Most folks hope to get the most out of their lives over a long period of time. Ideally, we would be well into our “Golden Years” before moving on to the afterlife. At the age of 47, Philadelphia Phillies pitcher Jamie Moyer is playing well into his athletic “Golden Years” with tremendous success.
In this, his 24th Major League season, Moyer holds the record for the most wins (265) and strikeouts (2,405) among active players. He has won a World Series Title (2008) and has been selected to the All-Star Game (2003). He also ranks 10th on the all-time wins list by a left hander and ranks 36th overall.
But it is perhaps Moyer’s off-the-field contributions that will have the greatest longevity.
In 1998, Moyer granted a wish to die-hard Seattle Mariners fan, Erin Metcalf, as part of the Make-A-Wish Foundation. Erin had been diagnosed with liver cancer as a 15-year-old. After the encounter, the Moyers and Metcalfs established a heart-felt relationship. Unfortunately, Erin succumbed to the disease two years later.
In an effort to honor their fallen friend, Jamie and his wife Karen established Camp Erin, a bereavement camp for children ages 6 to 17 who are grieving the loss of a loved one. The camps are conducted on weekends and provide traditional camp fun along with grief counseling and emotional support.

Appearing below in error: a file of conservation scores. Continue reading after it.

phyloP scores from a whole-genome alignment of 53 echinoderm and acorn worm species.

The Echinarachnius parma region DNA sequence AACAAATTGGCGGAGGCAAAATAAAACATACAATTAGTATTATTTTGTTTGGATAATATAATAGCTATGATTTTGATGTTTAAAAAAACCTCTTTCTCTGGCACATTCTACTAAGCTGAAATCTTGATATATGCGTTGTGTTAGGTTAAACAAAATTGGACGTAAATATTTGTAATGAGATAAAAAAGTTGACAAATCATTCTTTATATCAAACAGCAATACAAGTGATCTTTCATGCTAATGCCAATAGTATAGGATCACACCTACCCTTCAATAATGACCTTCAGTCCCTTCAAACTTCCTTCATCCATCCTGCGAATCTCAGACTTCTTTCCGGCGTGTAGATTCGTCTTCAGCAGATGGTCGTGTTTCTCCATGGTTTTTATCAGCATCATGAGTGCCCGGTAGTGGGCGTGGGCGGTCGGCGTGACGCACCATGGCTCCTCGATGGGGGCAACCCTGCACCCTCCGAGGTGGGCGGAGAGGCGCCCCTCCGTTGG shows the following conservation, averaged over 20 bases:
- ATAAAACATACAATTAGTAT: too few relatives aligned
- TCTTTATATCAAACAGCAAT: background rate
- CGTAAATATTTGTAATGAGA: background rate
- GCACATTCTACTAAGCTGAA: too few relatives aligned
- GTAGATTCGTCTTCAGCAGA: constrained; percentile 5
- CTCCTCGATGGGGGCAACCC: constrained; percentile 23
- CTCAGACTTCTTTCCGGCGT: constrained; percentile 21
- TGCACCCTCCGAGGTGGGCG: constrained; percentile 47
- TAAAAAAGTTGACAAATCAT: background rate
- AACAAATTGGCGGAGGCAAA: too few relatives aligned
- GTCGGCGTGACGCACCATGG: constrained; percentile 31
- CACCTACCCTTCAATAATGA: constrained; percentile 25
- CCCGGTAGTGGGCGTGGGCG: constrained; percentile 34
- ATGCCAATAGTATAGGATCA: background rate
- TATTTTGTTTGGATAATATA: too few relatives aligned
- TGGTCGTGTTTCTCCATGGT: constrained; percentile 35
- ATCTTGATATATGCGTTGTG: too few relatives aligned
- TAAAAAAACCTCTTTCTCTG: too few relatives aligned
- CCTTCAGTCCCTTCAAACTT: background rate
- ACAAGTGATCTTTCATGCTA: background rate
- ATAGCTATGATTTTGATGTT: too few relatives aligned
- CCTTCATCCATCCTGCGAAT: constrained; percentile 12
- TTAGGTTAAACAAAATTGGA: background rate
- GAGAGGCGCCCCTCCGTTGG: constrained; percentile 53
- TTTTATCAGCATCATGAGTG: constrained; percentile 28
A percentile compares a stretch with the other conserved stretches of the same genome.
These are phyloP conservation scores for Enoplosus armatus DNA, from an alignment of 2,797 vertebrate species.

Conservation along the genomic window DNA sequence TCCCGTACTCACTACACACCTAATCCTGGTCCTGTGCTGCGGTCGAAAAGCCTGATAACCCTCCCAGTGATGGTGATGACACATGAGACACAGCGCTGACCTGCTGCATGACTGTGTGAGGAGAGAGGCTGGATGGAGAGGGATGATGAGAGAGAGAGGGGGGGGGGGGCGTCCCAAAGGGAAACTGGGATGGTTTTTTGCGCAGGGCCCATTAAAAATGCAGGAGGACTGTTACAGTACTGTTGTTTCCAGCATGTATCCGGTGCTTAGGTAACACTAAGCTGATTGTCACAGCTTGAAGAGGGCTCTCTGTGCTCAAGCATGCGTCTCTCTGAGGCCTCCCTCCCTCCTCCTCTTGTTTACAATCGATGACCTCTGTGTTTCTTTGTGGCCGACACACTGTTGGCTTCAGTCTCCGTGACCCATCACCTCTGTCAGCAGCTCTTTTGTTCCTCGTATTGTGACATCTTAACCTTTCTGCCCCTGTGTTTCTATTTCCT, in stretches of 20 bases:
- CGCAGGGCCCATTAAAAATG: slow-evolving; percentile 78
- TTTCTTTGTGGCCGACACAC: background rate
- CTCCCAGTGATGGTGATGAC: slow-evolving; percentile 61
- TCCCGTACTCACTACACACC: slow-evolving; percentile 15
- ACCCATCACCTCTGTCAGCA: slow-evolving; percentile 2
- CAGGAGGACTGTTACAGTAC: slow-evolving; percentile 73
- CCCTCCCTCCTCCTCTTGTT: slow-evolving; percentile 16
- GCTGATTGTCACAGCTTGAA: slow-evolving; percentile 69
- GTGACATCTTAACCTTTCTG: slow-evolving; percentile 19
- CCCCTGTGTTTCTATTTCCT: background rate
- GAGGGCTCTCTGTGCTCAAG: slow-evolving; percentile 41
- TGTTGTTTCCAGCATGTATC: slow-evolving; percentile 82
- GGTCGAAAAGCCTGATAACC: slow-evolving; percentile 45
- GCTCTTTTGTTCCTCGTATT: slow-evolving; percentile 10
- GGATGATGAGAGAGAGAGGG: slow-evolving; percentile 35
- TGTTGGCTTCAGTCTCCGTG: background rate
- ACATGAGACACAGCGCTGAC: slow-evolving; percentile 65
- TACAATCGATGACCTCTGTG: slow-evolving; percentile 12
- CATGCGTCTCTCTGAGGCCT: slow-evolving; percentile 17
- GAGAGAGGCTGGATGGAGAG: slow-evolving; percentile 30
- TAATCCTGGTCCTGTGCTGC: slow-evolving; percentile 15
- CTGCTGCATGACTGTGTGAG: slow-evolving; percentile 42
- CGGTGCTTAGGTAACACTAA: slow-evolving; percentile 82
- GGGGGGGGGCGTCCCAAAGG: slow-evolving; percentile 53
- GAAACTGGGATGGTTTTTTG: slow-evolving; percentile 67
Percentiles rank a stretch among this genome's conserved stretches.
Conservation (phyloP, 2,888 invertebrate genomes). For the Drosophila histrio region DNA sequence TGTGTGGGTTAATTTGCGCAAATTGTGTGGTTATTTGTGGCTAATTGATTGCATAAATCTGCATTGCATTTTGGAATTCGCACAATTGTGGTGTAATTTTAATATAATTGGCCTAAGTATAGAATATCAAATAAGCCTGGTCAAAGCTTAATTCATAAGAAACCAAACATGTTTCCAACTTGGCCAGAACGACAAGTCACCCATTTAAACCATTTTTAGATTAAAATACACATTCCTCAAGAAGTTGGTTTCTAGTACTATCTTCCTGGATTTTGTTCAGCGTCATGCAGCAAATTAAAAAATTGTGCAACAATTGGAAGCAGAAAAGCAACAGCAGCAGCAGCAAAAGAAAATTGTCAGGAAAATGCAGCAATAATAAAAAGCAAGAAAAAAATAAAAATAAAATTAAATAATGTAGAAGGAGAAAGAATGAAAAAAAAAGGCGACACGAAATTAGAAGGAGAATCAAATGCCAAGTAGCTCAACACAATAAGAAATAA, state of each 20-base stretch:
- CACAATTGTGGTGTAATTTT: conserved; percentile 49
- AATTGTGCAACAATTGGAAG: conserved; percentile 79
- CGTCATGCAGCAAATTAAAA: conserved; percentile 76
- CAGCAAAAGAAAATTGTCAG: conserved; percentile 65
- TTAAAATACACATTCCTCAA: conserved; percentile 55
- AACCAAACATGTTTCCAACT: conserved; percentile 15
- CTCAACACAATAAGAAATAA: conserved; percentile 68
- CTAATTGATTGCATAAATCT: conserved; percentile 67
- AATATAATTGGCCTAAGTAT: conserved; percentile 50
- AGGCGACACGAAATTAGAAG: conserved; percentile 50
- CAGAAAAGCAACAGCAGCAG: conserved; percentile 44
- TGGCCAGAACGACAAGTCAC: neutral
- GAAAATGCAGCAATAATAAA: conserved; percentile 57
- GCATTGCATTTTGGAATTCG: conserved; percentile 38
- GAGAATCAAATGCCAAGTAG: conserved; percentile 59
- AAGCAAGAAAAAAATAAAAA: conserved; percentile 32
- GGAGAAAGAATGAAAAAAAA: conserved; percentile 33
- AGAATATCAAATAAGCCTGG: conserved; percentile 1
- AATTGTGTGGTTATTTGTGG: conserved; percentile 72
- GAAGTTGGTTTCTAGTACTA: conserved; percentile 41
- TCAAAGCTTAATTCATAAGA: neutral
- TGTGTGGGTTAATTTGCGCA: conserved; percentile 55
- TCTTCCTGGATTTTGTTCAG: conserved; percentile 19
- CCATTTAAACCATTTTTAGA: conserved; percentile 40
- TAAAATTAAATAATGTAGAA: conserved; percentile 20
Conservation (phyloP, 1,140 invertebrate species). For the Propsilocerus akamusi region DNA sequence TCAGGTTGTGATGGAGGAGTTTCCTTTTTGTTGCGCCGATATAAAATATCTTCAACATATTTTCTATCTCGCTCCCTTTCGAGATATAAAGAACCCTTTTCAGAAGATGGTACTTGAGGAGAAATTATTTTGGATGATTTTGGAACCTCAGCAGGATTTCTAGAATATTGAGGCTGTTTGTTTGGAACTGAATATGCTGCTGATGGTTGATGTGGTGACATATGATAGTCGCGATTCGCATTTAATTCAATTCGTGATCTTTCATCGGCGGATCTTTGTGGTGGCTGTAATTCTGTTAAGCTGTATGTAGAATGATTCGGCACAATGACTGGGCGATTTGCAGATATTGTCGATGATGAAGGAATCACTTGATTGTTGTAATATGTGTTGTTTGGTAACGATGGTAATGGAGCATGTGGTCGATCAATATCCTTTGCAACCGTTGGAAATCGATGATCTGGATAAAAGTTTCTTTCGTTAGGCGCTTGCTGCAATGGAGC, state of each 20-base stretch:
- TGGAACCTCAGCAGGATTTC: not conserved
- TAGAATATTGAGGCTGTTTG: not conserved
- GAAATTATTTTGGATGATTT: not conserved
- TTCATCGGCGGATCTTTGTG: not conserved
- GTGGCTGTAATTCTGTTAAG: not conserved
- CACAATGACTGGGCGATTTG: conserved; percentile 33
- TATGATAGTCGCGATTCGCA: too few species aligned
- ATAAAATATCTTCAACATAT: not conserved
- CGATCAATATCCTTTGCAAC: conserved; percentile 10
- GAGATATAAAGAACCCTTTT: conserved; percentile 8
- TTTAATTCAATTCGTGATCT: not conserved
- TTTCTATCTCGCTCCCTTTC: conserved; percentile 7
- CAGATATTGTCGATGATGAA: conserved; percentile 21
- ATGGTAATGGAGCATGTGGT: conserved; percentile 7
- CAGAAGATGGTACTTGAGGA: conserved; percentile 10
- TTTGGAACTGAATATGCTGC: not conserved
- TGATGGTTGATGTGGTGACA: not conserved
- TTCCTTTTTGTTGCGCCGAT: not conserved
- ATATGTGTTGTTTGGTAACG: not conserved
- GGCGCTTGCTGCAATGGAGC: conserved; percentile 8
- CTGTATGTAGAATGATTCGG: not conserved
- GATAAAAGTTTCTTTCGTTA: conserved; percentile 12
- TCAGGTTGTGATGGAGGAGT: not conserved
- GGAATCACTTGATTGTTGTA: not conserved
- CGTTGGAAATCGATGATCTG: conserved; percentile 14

Camp Erin has become the largest bereavement camp in the United States accounting for 36 camps in 23 different states. The camp helps more than 2,500 grieving children each year. Camp Erin is just one of the many beneficiaries of the Moyer Foundation.
As parents of eight children, the Moyers are dedicated to finding ways to enrich the lives of children everywhere. The mission of the Moyer Foundation is to offer encouragement, comfort, and support to children enduring a time of profound emotional, physical, or financial distress and provide opportunities for enhancing overall wellness, stability, and quality of life.
Since its inception, The Moyer Foundation has raised over $20 million to help support more than 225 different programs that help children in distress in a variety of ways.
Ironically, Moyer, a man playing well past the normal “prime” of his career, has been incredibly influential in helping children grieve those who were lost well before their “prime.”
The following video is a very moving piece explaining the camp in further detail. It runs a bit long, but is so worth your time. http://bit.ly/cPrIie
To Jamie and Karen Moyer, we thank you for your efforts and continued success in sharing your spirit for life and love for children.